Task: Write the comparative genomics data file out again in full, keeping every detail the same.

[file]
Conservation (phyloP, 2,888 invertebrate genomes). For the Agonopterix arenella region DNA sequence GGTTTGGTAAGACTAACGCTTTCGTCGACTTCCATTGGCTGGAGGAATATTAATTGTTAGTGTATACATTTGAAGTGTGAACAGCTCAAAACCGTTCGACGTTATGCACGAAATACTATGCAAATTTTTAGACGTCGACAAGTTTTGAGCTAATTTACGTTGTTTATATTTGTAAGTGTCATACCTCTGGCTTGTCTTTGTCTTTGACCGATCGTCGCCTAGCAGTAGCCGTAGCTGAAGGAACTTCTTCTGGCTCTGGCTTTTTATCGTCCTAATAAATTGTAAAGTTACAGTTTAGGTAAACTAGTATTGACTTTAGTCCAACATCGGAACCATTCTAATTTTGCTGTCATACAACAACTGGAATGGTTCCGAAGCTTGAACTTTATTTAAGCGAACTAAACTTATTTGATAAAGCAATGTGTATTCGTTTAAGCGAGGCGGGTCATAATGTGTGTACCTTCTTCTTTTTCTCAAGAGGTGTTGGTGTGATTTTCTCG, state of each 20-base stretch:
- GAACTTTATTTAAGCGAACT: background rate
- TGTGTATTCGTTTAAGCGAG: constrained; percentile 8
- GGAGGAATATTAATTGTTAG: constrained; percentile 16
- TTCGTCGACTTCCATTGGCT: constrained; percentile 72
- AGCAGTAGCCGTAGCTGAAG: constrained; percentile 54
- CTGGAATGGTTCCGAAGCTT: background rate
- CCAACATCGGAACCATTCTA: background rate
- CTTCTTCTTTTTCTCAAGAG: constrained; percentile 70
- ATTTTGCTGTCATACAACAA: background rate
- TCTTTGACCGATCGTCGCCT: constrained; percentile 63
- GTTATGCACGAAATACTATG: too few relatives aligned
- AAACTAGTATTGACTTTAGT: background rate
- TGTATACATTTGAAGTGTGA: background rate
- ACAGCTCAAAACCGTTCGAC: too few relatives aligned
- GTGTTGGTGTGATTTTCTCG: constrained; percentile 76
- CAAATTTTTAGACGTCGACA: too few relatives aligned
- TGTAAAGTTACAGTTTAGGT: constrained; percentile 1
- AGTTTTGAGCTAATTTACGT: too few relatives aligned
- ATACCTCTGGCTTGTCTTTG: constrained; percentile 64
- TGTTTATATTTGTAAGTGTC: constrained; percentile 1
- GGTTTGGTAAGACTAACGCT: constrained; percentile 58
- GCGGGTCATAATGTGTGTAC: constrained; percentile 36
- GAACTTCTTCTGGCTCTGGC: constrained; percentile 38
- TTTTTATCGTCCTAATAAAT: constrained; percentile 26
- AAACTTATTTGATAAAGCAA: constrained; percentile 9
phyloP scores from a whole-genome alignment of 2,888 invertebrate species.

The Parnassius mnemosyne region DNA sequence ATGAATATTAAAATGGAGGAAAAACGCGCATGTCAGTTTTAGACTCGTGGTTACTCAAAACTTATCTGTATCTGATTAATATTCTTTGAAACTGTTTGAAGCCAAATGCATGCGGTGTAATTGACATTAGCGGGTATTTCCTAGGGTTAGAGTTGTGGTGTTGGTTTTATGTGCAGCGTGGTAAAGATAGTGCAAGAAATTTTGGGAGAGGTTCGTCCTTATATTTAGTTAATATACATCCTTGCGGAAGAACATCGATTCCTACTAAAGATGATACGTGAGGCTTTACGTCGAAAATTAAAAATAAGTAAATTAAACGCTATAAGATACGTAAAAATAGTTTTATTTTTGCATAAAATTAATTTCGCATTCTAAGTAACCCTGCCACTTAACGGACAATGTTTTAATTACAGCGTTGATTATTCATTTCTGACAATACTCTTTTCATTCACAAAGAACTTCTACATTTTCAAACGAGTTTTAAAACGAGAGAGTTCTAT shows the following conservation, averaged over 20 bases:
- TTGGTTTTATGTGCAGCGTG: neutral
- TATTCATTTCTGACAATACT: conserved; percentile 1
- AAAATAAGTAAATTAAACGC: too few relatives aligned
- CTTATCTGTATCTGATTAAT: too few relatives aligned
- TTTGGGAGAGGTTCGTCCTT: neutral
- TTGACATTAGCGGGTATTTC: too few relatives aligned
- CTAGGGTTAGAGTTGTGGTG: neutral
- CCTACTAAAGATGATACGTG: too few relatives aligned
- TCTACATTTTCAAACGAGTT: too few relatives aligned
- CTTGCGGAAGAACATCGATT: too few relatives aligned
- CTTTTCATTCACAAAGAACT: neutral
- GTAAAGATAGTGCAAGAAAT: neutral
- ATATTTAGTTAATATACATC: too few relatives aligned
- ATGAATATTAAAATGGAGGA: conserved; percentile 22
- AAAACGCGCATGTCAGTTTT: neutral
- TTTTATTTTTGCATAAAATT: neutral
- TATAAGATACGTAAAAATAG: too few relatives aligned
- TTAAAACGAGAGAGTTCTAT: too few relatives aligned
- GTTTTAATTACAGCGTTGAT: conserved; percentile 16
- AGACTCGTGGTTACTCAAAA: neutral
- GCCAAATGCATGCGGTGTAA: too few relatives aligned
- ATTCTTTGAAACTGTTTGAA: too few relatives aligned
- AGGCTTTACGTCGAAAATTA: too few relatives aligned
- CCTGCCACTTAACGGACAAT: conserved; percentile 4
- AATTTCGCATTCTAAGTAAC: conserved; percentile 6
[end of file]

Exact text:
Conservation (phyloP, 2,888 invertebrate genomes). For the Agonopterix arenella region DNA sequence GGTTTGGTAAGACTAACGCTTTCGTCGACTTCCATTGGCTGGAGGAATATTAATTGTTAGTGTATACATTTGAAGTGTGAACAGCTCAAAACCGTTCGACGTTATGCACGAAATACTATGCAAATTTTTAGACGTCGACAAGTTTTGAGCTAATTTACGTTGTTTATATTTGTAAGTGTCATACCTCTGGCTTGTCTTTGTCTTTGACCGATCGTCGCCTAGCAGTAGCCGTAGCTGAAGGAACTTCTTCTGGCTCTGGCTTTTTATCGTCCTAATAAATTGTAAAGTTACAGTTTAGGTAAACTAGTATTGACTTTAGTCCAACATCGGAACCATTCTAATTTTGCTGTCATACAACAACTGGAATGGTTCCGAAGCTTGAACTTTATTTAAGCGAACTAAACTTATTTGATAAAGCAATGTGTATTCGTTTAAGCGAGGCGGGTCATAATGTGTGTACCTTCTTCTTTTTCTCAAGAGGTGTTGGTGTGATTTTCTCG, state of each 20-base stretch:
- GAACTTTATTTAAGCGAACT: background rate
- TGTGTATTCGTTTAAGCGAG: constrained; percentile 8
- GGAGGAATATTAATTGTTAG: constrained; percentile 16
- TTCGTCGACTTCCATTGGCT: constrained; percentile 72
- AGCAGTAGCCGTAGCTGAAG: constrained; percentile 54
- CTGGAATGGTTCCGAAGCTT: background rate
- CCAACATCGGAACCATTCTA: background rate
- CTTCTTCTTTTTCTCAAGAG: constrained; percentile 70
- ATTTTGCTGTCATACAACAA: background rate
- TCTTTGACCGATCGTCGCCT: constrained; percentile 63
- GTTATGCACGAAATACTATG: too few relatives aligned
- AAACTAGTATTGACTTTAGT: background rate
- TGTATACATTTGAAGTGTGA: background rate
- ACAGCTCAAAACCGTTCGAC: too few relatives aligned
- GTGTTGGTGTGATTTTCTCG: constrained; percentile 76
- CAAATTTTTAGACGTCGACA: too few relatives aligned
- TGTAAAGTTACAGTTTAGGT: constrained; percentile 1
- AGTTTTGAGCTAATTTACGT: too few relatives aligned
- ATACCTCTGGCTTGTCTTTG: constrained; percentile 64
- TGTTTATATTTGTAAGTGTC: constrained; percentile 1
- GGTTTGGTAAGACTAACGCT: constrained; percentile 58
- GCGGGTCATAATGTGTGTAC: constrained; percentile 36
- GAACTTCTTCTGGCTCTGGC: constrained; percentile 38
- TTTTTATCGTCCTAATAAAT: constrained; percentile 26
- AAACTTATTTGATAAAGCAA: constrained; percentile 9
phyloP scores from a whole-genome alignment of 2,888 invertebrate species.

The Parnassius mnemosyne region DNA sequence ATGAATATTAAAATGGAGGAAAAACGCGCATGTCAGTTTTAGACTCGTGGTTACTCAAAACTTATCTGTATCTGATTAATATTCTTTGAAACTGTTTGAAGCCAAATGCATGCGGTGTAATTGACATTAGCGGGTATTTCCTAGGGTTAGAGTTGTGGTGTTGGTTTTATGTGCAGCGTGGTAAAGATAGTGCAAGAAATTTTGGGAGAGGTTCGTCCTTATATTTAGTTAATATACATCCTTGCGGAAGAACATCGATTCCTACTAAAGATGATACGTGAGGCTTTACGTCGAAAATTAAAAATAAGTAAATTAAACGCTATAAGATACGTAAAAATAGTTTTATTTTTGCATAAAATTAATTTCGCATTCTAAGTAACCCTGCCACTTAACGGACAATGTTTTAATTACAGCGTTGATTATTCATTTCTGACAATACTCTTTTCATTCACAAAGAACTTCTACATTTTCAAACGAGTTTTAAAACGAGAGAGTTCTAT shows the following conservation, averaged over 20 bases:
- TTGGTTTTATGTGCAGCGTG: neutral
- TATTCATTTCTGACAATACT: conserved; percentile 1
- AAAATAAGTAAATTAAACGC: too few relatives aligned
- CTTATCTGTATCTGATTAAT: too few relatives aligned
- TTTGGGAGAGGTTCGTCCTT: neutral
- TTGACATTAGCGGGTATTTC: too few relatives aligned
- CTAGGGTTAGAGTTGTGGTG: neutral
- CCTACTAAAGATGATACGTG: too few relatives aligned
- TCTACATTTTCAAACGAGTT: too few relatives aligned
- CTTGCGGAAGAACATCGATT: too few relatives aligned
- CTTTTCATTCACAAAGAACT: neutral
- GTAAAGATAGTGCAAGAAAT: neutral
- ATATTTAGTTAATATACATC: too few relatives aligned
- ATGAATATTAAAATGGAGGA: conserved; percentile 22
- AAAACGCGCATGTCAGTTTT: neutral
- TTTTATTTTTGCATAAAATT: neutral
- TATAAGATACGTAAAAATAG: too few relatives aligned
- TTAAAACGAGAGAGTTCTAT: too few relatives aligned
- GTTTTAATTACAGCGTTGAT: conserved; percentile 16
- AGACTCGTGGTTACTCAAAA: neutral
- GCCAAATGCATGCGGTGTAA: too few relatives aligned
- ATTCTTTGAAACTGTTTGAA: too few relatives aligned
- AGGCTTTACGTCGAAAATTA: too few relatives aligned
- CCTGCCACTTAACGGACAAT: conserved; percentile 4
- AATTTCGCATTCTAAGTAAC: conserved; percentile 6